Special Issue "Pharmacokinetics and Pharmacodynamics in Children: Establishing Differences from Adults"

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A special issue of Pharmaceutics (ISSN 1999-4923).

Deadline for manuscript submissions: closed (30 November 2010)

Special Issue Editor

Guest Editor
Prof. Dr. John F. Marriott

Aston Pharmacy School, Aston University, Aston Triangle, Birmingham B4 7ET, UK
Phone: +44 (0)121 204 3985
Interests: the formulation of drugs for use by children; PK/PD issues in paediatrics; managing medicines in both adult and paediatric contexts; ethics of trial design in paediatrics

Special Issue Information

Dear Colleagues,

From a medical perspective, it is encouraging that children are now generally regarded to be different from adults in terms of therapeutics. These differences are apparent in the areas of drug dynamics and kinetics. However, there is still a paucity of robust data in children informing us of the differences in both pharmacodynamic and pharmacokinetic effects associated with many drugs when compared to adults. In addition, new techniques for the analysis of drug blood levels are required in children. This is of particular relevance in the very young, where only small sample volumes are available and in terms of minimising invasive procedures likely to disturb paediatric study participants.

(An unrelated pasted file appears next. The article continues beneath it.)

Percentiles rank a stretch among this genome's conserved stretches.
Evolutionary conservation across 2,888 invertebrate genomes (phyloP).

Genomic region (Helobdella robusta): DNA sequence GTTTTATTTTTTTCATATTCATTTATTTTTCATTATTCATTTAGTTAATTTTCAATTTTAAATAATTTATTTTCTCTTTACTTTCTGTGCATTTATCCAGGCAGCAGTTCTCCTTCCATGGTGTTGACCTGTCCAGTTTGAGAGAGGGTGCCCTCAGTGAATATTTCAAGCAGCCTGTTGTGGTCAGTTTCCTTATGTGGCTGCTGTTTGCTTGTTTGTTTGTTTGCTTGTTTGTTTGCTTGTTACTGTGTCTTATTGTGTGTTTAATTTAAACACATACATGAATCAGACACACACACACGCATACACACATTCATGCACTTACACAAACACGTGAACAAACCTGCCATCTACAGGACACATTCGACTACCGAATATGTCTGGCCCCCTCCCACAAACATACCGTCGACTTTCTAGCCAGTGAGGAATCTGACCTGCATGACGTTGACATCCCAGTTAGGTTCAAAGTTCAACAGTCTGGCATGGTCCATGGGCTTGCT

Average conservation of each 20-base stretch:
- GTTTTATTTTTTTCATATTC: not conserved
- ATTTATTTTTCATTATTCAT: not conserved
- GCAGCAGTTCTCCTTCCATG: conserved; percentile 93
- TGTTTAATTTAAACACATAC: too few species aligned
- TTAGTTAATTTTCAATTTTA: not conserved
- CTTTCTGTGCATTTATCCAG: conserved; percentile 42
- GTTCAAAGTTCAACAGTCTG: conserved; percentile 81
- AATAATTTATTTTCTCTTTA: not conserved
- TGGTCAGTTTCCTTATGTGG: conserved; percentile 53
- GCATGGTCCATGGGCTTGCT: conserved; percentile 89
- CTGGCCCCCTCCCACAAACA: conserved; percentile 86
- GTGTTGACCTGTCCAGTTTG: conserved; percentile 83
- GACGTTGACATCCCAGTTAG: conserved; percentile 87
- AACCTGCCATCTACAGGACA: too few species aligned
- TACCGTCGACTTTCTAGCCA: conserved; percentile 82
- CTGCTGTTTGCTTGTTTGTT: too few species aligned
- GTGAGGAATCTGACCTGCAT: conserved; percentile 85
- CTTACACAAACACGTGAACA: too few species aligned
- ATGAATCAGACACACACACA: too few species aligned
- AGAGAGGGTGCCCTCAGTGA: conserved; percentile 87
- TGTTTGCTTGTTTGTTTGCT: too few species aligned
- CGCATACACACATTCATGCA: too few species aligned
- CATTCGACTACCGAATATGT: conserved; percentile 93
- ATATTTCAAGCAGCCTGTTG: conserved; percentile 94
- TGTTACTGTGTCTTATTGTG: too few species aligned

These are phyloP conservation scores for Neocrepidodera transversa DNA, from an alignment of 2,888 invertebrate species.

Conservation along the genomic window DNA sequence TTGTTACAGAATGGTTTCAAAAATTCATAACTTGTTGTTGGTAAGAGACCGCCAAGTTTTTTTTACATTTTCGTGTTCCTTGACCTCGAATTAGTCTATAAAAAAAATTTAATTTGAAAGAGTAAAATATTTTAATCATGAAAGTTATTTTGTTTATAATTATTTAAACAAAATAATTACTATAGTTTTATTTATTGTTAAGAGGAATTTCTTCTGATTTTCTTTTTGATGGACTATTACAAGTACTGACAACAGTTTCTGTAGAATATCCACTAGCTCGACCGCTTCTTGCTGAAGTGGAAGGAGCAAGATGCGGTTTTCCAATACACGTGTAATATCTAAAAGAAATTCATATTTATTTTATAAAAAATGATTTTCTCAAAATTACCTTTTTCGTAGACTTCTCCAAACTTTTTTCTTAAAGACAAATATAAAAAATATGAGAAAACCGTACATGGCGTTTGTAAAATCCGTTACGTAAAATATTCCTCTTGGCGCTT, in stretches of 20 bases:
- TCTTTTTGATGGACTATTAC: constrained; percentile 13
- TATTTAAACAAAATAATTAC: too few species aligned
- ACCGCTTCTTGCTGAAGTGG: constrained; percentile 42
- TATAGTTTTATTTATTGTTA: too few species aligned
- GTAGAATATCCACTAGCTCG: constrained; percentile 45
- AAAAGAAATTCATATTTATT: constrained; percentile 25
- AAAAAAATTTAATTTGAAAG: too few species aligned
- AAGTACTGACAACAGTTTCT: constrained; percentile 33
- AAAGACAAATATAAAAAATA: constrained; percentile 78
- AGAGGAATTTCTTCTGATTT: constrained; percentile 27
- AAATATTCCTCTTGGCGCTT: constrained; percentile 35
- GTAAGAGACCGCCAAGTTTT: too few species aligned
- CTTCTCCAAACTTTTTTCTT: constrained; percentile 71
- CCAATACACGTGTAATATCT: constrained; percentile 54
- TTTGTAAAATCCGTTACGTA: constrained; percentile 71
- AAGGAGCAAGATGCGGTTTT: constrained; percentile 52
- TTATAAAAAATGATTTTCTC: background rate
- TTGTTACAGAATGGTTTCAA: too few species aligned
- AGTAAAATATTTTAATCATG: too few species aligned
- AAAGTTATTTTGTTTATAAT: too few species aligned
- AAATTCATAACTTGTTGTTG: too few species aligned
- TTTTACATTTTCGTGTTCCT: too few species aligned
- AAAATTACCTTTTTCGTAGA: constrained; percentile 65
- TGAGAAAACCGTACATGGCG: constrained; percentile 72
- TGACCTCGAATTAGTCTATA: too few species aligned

This special issue will cover evidence of pharmcodynamic and pharmacokinetic effects in children from all age bands, highlighting how these parameters compare to data obtained in the adult population. In addition, material highlighting child friendly approaches to pharmacodynamic and pharmacokinetic studies will be addressed.

Prof. Dr. John F. Marriott
Guest Editor

Keywords

  • paediatrics
  • children
  • pharmacodynamics
  • pharmacokinetics
  • drug analysis
  • drug concentrations
  • drug effects/actions

Published Papers (6 papers)

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Research

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Open AccessArticle Timing and Duration of Drug Exposure Affects Outcomes of a Drug-Nutrient Interaction During Ontogeny
Pharmaceutics 2010, 2(4), 321-338; doi:10.3390/pharmaceutics2040321
Received: 9 September 2010 / Revised: 5 October 2010 / Accepted: 12 October 2010 / Published: 14 October 2010
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Abstract
Significant drug-nutrient interactions are possible when drugs and nutrients share the same absorption and disposition mechanisms. During postnatal development, the outcomes of drug-nutrient interactions may change with postnatal age since these processes undergo ontogenesis through the postnatal period. Our study investigated the [...] Read more.